Many subcontractors receive standard form contracts from contractors and have little opportunity to negotiate the terms of the contract. Often, these standard form contracts include a “pay if paid” or “pay when paid” contract clause. What are these clauses? Are they enforceable under New York Law?
What are “Pay if Paid” and “Pay when Paid” Contract Provisions?
A “pay if paid” clause is a condition precedent that requires payment from the owner before the contractor has a duty to pay a subcontractor or a supplier. That means a subcontractor will be paid only if the contractor is paid by the owner. This provision shifts the risk of non-payment by an owner from the general contractor to the subcontractor.
A “pay when paid” clause is a payment condition that establishes a timing mechanism for when a contractor is required to pay its subcontractor.
The main difference between a “pay if paid” versus a “pay when paid” clause is whether the contractor has a legal duty to pay the subcontractor if the contractor never receives payment from the owner.
A “Pay if Paid” Contract Provision is Unenforceable as against Public Policy in New York.
“Pay if paid” clauses are unenforceable as contrary to public policy in New York State. What does that mean? It means that contracts that transfer the risk of an owner’s non-payment from the general contractor to the subcontractor will not be enforced, or held to be valid, by New York Courts. West-Fair Elect. Contr. v. Aetna Cas. & Sur. Co., 87 N.Y.2d 148 (1995). The reasoning for the Court’s decision in the West-Fair Elect. Contr. case was based on the protections found in the Lien Law, which provides that a subcontractor has a right to file a mechanic’s lien only when payment is due and payable from the contractor. If a “pay if paid” provision governed the parties’ relationship and the owner never makes payment to the contractor, the subcontractor would never have a right to payment and, thus, would never have a right to file a mechanic’s lien. The Court ruled that subcontractors must be able to take advantage of the Lien Law and, therefore, ruled that “pay if paid” provisions are unenforceable as contrary to public policy.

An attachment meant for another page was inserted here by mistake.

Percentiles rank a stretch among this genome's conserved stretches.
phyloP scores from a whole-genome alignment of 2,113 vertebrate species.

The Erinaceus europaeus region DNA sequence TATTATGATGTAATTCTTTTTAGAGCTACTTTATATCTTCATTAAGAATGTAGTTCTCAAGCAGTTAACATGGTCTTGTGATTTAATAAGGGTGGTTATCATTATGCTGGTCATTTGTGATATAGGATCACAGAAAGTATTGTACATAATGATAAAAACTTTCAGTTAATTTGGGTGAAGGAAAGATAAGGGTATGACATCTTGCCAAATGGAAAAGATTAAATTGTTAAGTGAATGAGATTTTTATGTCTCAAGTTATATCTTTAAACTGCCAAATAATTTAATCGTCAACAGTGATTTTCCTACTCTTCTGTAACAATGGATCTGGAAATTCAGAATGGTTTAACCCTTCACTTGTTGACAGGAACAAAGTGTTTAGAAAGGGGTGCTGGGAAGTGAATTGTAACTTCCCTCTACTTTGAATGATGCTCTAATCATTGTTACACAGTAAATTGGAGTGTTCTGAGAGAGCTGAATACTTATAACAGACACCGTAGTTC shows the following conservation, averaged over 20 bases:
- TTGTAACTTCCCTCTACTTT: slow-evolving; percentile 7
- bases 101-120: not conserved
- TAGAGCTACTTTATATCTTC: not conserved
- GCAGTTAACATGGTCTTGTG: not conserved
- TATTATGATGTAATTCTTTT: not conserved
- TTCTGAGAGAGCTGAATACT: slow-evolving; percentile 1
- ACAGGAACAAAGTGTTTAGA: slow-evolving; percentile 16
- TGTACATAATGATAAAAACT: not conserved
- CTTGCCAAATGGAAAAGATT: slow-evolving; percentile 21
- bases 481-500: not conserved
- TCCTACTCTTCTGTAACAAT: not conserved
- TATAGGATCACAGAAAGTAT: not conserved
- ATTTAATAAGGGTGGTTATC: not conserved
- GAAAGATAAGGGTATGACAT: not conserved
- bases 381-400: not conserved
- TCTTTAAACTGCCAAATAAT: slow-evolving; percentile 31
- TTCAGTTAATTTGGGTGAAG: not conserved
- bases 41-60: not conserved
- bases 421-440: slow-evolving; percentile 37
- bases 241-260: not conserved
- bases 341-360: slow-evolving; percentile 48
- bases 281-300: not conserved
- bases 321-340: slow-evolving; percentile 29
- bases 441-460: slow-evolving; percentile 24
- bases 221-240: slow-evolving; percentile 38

A “Pay when Paid” Contract Provision is enforceable only if it only sets a reasonable time for payment, and does not make payment to the contractor a condition precedent to the subcontractor’s right to payment.
The Court in West-Fair and subsequent cases have distinguished a “pay if paid” clause from a “pay when paid” clause. A “pay when paid” provision that fixes a reasonable time for payment may be valid and enforced by a court. Whether the provision will be valid or enforceable will depend on whether the provision seeks to shift the risk of owner non-payment from the general contractor to the subcontractor or merely provides a timing mechanism for payment (such as giving the general contractor a certain number of days after receiving payment from the owner to pay the subcontractor). What a “reasonable” time is will vary from project to project and depend on many factors, including the size and cost of the project in general and the subcontractor’s specific scope of work.
What to Do if Your Contract Has a “Pay if Paid” or “Pay when Paid” Provision.
It is important to know and understand your contract. If your subcontract has a “pay if paid” provision, try to negotiate with the general contractor to remove that provision by telling him that courts will not enforce them. Even if your contract has a provision called a “pay when paid” provision, you should make sure the language used is not functioning as an unlawful “pay if paid” provision, but is only setting a timing mechanism for payment. Also, subcontractors are often bound by contracts higher up the chain to “trickle down” provisions from prime contracts that contain payment contingencies or other contract terms that could delay your payment. You should make sure that if your contract has a “trickle down” clause (or states that your contract is subject to all the conditions of the general contractor’s contract with the owner), you should either try to negotiate that provision out, or at a minimum, review the contract so you know what risks you are facing.
If you are unable to negotiate the provision out of the contract, and you have performed work, but not been paid despite your demand to the general contractor, you may have to file a lawsuit against the general contractor to get paid.
If you have any questions about this post or any related matters, please feel free to contact our Construction Law Practice Group.